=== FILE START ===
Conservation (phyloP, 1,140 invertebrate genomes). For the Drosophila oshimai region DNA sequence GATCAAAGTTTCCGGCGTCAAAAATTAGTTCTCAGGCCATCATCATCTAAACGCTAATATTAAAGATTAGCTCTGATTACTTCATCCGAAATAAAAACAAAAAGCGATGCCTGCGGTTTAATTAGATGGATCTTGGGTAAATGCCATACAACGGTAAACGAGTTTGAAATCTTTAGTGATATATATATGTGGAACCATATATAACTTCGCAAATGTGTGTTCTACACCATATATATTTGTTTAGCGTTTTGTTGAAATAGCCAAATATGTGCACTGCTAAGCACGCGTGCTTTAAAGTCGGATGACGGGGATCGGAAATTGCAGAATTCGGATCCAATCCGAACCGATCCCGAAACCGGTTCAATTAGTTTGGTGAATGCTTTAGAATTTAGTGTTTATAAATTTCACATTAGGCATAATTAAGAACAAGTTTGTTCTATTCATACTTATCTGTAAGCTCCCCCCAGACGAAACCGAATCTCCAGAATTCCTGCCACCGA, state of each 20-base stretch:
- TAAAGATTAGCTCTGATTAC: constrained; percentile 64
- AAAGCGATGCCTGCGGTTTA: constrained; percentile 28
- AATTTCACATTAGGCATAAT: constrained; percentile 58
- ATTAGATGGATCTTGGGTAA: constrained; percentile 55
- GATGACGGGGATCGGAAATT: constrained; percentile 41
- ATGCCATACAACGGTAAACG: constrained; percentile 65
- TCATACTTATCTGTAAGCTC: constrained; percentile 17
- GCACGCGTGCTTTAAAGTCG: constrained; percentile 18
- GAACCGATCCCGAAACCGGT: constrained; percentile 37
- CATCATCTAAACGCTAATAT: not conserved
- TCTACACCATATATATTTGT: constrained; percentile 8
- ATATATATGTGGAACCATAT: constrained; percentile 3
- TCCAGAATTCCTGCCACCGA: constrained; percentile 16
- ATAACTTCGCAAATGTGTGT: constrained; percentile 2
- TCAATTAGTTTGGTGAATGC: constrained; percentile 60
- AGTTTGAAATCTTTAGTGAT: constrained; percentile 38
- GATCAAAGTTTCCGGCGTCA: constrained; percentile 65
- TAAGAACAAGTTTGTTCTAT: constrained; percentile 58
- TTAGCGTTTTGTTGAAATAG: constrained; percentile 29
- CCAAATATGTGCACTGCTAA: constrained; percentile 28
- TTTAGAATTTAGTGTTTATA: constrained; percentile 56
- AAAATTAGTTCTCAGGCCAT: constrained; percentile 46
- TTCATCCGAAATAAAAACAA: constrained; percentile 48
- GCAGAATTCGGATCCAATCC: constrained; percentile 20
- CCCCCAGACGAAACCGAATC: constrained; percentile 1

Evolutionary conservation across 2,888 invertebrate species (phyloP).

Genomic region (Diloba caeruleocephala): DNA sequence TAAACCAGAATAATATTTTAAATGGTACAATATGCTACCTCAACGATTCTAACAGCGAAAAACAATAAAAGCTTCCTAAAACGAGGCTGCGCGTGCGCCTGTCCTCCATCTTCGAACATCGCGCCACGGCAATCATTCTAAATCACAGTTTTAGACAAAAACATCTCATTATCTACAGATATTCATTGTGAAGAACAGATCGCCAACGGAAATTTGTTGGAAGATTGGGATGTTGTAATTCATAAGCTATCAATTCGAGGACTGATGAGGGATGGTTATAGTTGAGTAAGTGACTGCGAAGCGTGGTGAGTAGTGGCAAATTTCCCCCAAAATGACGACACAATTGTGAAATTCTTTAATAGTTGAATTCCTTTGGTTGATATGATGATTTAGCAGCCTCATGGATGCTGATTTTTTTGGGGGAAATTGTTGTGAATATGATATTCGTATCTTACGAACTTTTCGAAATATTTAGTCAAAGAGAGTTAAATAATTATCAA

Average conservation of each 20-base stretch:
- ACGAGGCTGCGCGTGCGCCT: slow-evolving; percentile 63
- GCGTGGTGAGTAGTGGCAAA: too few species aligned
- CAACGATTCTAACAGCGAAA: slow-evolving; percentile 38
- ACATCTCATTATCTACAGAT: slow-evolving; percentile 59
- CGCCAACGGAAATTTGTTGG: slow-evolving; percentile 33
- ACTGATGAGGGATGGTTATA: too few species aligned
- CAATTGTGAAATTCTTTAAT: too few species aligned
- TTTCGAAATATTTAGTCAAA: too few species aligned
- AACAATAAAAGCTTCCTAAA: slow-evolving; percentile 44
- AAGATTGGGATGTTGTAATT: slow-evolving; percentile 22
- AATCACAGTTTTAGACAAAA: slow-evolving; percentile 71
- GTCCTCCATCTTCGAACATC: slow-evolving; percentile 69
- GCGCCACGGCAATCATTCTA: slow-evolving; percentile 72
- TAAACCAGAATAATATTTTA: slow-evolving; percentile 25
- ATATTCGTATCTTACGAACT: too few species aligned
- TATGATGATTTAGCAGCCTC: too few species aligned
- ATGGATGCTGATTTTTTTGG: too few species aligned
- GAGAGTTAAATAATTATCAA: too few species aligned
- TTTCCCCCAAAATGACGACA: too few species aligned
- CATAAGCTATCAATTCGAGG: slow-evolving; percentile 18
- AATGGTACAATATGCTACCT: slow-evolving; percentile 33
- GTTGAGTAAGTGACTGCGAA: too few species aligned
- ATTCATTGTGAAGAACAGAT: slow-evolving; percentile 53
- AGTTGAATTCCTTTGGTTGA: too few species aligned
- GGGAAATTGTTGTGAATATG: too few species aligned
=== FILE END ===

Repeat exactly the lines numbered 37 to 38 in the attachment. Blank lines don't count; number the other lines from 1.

- TTTCGAAATATTTAGTCAAA: too few species aligned
- AACAATAAAAGCTTCCTAAA: slow-evolving; percentile 44